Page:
Pottsville Wetlands bush fire Christmas day, 2014
On Christmas day, 2014 a bush fire, deemed by the Rural Fire Service to be deliberately-lit, destroyed or severely damaged over 200ha of primary and secondary koala habitat in the Pottsville Wetlands. Dr Steve Phillips (ecologist and koala expert) has announced that based on statistics from fires of similar intensity, 30-50% of the Pottsville Wetlands koala source population may have perished, and that 10-15 koalas are likely to have survived.
The Black Rocks sports field and surrounding areas of habitat south of Kellehers Road were not affected by the fire, which Dr Phillips announced:
‘are now the last stronghold for the Pottsville Wetlands-Black Rocks koala population cell, from where recolonisation of the existing habitat areas (once they regenerate) is going to primarily occur.’
He recommended a moratorium on development and future use of the sports field site until the resident koala population has had sufficient time to rest and recover to sustainable levels (click here for Dr Steve Phillip's talk 7/3/15 at Pottsville community hall).
Risk of fire to the environment
The risk of a similar deliberately-lit fire in the bushland (which includes primary koala habitat) surrounding the sports field and access road is therefore high, exacerbated by potential fire-lighting events similar to that which has previously been evidenced on the sports field adjacent to koala habitat.
Below is a photo of a deliberately lit fire on the sports field near koala habitat.
There is only one entry/exit point at the sports field site along an access road which winds through bushland for 300 metres. If a bush fire were to occur, the NSW Rural Fire Service could be faced with fighting fires simultaneously on three fronts within each of the koala linkage corridors. Access to these corridor linkages is limited to the south, east and west due to swamp land and Mooball Creek.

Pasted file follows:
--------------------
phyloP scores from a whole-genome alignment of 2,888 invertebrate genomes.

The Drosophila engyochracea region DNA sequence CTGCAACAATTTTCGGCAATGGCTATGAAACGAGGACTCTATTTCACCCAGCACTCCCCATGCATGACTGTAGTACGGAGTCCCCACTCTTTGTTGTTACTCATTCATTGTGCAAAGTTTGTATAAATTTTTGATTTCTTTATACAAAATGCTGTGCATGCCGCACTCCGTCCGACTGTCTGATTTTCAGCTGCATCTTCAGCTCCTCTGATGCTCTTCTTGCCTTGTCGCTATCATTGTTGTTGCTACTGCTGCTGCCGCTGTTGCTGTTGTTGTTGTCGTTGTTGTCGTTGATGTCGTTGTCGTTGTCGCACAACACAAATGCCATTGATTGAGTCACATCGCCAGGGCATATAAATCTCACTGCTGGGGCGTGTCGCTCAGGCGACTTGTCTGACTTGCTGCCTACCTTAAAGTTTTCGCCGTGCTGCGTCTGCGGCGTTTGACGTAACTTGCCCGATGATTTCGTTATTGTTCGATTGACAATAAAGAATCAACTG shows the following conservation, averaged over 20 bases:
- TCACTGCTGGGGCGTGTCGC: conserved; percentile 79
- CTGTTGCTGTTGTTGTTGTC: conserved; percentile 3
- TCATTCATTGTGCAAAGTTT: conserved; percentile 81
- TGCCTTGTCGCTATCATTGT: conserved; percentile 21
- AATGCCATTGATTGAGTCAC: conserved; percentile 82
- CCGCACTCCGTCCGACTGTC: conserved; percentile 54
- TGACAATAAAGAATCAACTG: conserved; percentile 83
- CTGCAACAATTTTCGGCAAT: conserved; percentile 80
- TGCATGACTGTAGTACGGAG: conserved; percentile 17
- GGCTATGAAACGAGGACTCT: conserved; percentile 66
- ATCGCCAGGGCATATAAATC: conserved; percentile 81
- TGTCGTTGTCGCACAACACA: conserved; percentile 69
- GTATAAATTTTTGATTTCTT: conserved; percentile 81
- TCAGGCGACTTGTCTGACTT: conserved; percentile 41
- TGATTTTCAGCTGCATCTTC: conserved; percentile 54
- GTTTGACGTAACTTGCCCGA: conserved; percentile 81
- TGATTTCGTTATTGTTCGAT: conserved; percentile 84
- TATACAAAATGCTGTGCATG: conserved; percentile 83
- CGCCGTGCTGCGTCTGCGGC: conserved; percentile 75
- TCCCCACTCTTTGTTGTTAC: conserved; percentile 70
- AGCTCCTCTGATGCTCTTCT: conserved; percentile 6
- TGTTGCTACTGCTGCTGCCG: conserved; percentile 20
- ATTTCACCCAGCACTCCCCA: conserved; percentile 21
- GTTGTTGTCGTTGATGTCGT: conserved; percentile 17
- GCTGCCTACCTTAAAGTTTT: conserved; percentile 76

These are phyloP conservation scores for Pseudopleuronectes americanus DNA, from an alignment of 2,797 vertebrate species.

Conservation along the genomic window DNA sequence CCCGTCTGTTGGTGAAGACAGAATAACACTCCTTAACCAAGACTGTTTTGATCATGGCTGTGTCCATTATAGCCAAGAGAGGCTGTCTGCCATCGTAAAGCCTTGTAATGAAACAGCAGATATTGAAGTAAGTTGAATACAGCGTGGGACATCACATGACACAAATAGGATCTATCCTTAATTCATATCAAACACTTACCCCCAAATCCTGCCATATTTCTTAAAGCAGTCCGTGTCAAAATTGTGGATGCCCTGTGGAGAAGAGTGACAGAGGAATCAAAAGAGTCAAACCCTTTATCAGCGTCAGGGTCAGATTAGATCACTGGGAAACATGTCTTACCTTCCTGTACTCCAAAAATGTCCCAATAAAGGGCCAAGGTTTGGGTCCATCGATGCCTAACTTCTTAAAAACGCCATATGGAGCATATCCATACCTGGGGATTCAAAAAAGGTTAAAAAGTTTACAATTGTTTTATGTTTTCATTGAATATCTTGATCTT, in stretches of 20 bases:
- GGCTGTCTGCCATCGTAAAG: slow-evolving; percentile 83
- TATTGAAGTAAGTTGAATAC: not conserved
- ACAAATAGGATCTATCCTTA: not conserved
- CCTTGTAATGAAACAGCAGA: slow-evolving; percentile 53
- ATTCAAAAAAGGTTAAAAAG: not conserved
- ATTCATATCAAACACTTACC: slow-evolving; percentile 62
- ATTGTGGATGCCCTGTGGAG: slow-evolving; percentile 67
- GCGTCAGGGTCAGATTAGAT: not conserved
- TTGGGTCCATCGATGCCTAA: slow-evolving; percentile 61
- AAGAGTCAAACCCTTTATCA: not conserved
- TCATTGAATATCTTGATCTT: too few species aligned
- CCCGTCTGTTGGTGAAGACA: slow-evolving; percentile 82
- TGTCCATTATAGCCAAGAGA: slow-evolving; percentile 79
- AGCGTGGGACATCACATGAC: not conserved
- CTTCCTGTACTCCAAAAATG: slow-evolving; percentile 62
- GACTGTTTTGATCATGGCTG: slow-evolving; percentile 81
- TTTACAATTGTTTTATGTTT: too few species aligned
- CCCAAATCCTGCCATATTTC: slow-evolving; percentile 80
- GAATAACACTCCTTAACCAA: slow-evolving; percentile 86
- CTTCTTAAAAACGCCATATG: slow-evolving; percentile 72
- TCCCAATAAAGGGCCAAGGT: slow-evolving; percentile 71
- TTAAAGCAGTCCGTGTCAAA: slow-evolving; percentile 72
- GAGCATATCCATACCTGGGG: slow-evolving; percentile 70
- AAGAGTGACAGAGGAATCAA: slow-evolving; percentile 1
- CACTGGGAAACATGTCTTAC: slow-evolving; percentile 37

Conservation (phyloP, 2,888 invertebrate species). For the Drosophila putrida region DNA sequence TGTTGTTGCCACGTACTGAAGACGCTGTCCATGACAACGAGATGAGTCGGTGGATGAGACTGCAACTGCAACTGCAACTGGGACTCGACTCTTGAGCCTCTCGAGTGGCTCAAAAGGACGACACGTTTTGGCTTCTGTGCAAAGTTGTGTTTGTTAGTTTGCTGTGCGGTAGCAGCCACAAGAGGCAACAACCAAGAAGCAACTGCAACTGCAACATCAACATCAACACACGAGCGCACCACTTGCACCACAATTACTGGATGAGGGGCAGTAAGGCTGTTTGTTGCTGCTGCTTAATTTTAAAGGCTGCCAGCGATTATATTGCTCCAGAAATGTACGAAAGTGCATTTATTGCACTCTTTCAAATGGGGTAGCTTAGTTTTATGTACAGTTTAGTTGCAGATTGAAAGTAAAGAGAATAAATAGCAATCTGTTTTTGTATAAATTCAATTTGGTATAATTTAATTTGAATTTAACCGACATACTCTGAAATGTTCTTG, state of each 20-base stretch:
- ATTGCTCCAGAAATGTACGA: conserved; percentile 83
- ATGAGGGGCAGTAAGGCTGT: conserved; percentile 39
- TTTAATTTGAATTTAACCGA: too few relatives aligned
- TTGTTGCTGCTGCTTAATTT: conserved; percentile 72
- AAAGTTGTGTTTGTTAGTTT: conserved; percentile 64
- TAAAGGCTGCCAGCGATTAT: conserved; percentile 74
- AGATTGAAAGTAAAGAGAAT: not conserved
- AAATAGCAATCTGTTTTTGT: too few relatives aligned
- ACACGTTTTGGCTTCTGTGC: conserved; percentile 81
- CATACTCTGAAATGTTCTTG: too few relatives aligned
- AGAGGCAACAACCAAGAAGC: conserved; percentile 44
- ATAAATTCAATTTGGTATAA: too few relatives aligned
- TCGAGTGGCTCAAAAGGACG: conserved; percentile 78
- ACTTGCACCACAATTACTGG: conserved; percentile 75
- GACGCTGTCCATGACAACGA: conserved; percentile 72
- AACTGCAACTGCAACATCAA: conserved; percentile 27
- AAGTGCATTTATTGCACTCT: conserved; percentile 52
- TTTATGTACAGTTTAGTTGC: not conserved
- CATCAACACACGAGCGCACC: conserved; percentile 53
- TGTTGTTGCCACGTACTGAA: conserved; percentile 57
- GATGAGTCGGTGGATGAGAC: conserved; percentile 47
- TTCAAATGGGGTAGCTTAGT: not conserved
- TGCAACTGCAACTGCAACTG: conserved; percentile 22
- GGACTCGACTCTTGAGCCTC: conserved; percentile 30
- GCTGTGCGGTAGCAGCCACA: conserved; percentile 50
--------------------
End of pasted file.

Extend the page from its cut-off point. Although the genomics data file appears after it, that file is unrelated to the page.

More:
On 3 May, 2015 a very noisy petrol-powered model aeroplane, which could be heard in the adjacent residential development over 200 metres away, flew over and in close proximity to koala habitat and the osprey nest for about 1 ¼ hours (view video here). During the plane operation an osprey was observed perched below the nest in the lower branches of the tree until the noise from the plane had ceased. This is an indication that the osprey may have been under stress (see Osprey page).
Not only will threatened species be subject to stress-related disturbance from the noise and intrusion from this impactive activity, but there is a risk of fire if petrol-powered model aeroplanes crash into the bushland, explode and ignite.
For other threats to koalas at Black Rocks sports field area click here .
After the flying ceased, the plane operator was evidenced on the sports field adjacent to primary koala habitat holding his hands over his ears to block out the noise created by his high-revving plane as he purged fuel from the plane for a lengthy period of time prior to placing it in his motor vehicle and departing the subject site. (On 10 May, 2015 a very noisy petrol-powered model plane also was flown over this area.)
Another petrol-powered model aeroplane incident occurred for approximately two hours at the Black Rocks sports field on 4 November 2015. The aeroplane performed very complex manoeuvres, flying very low over trees where koalas have previously been sighted (see VIDEO). The plane operator's motor vehicle had gained access to the sports field, even though the boom gate at the western end of the access road was locked. The model aeroplane was refuelled several times during its operation.